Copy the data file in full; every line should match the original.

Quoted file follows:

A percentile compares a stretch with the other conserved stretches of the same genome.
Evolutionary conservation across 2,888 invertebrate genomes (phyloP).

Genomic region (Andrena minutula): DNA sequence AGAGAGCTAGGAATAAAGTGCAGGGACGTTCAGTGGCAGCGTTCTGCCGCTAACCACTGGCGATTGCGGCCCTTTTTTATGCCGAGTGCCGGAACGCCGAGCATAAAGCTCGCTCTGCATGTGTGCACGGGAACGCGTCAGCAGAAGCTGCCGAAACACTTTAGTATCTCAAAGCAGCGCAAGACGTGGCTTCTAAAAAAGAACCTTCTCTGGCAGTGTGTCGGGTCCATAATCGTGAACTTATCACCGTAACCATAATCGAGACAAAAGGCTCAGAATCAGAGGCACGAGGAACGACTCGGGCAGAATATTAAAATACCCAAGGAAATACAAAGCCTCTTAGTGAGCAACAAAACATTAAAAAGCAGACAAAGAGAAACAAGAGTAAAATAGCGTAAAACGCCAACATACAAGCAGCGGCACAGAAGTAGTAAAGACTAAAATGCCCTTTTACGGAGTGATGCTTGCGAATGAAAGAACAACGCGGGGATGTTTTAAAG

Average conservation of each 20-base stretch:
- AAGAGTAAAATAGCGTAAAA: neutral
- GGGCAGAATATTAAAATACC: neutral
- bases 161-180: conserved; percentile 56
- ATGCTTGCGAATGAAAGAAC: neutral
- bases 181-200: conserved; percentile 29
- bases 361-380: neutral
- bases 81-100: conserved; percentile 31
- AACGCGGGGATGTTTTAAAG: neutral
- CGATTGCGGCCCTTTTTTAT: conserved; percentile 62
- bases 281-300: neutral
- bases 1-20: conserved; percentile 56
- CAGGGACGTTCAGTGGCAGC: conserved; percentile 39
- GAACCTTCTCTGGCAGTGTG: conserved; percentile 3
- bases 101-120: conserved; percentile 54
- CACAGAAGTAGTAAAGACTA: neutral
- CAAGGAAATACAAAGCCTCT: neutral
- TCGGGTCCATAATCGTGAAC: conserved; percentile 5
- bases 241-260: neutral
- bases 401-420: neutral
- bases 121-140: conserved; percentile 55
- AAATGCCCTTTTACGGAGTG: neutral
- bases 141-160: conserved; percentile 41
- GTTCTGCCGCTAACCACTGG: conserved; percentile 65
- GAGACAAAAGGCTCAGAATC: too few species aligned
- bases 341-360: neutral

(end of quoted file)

A percentile compares a stretch with the other conserved stretches of the same genome.
Evolutionary conservation across 2,888 invertebrate genomes (phyloP).

Genomic region (Andrena minutula): DNA sequence AGAGAGCTAGGAATAAAGTGCAGGGACGTTCAGTGGCAGCGTTCTGCCGCTAACCACTGGCGATTGCGGCCCTTTTTTATGCCGAGTGCCGGAACGCCGAGCATAAAGCTCGCTCTGCATGTGTGCACGGGAACGCGTCAGCAGAAGCTGCCGAAACACTTTAGTATCTCAAAGCAGCGCAAGACGTGGCTTCTAAAAAAGAACCTTCTCTGGCAGTGTGTCGGGTCCATAATCGTGAACTTATCACCGTAACCATAATCGAGACAAAAGGCTCAGAATCAGAGGCACGAGGAACGACTCGGGCAGAATATTAAAATACCCAAGGAAATACAAAGCCTCTTAGTGAGCAACAAAACATTAAAAAGCAGACAAAGAGAAACAAGAGTAAAATAGCGTAAAACGCCAACATACAAGCAGCGGCACAGAAGTAGTAAAGACTAAAATGCCCTTTTACGGAGTGATGCTTGCGAATGAAAGAACAACGCGGGGATGTTTTAAAG

Average conservation of each 20-base stretch:
- AAGAGTAAAATAGCGTAAAA: neutral
- GGGCAGAATATTAAAATACC: neutral
- bases 161-180: conserved; percentile 56
- ATGCTTGCGAATGAAAGAAC: neutral
- bases 181-200: conserved; percentile 29
- bases 361-380: neutral
- bases 81-100: conserved; percentile 31
- AACGCGGGGATGTTTTAAAG: neutral
- CGATTGCGGCCCTTTTTTAT: conserved; percentile 62
- bases 281-300: neutral
- bases 1-20: conserved; percentile 56
- CAGGGACGTTCAGTGGCAGC: conserved; percentile 39
- GAACCTTCTCTGGCAGTGTG: conserved; percentile 3
- bases 101-120: conserved; percentile 54
- CACAGAAGTAGTAAAGACTA: neutral
- CAAGGAAATACAAAGCCTCT: neutral
- TCGGGTCCATAATCGTGAAC: conserved; percentile 5
- bases 241-260: neutral
- bases 401-420: neutral
- bases 121-140: conserved; percentile 55
- AAATGCCCTTTTACGGAGTG: neutral
- bases 141-160: conserved; percentile 41
- GTTCTGCCGCTAACCACTGG: conserved; percentile 65
- GAGACAAAAGGCTCAGAATC: too few species aligned
- bases 341-360: neutral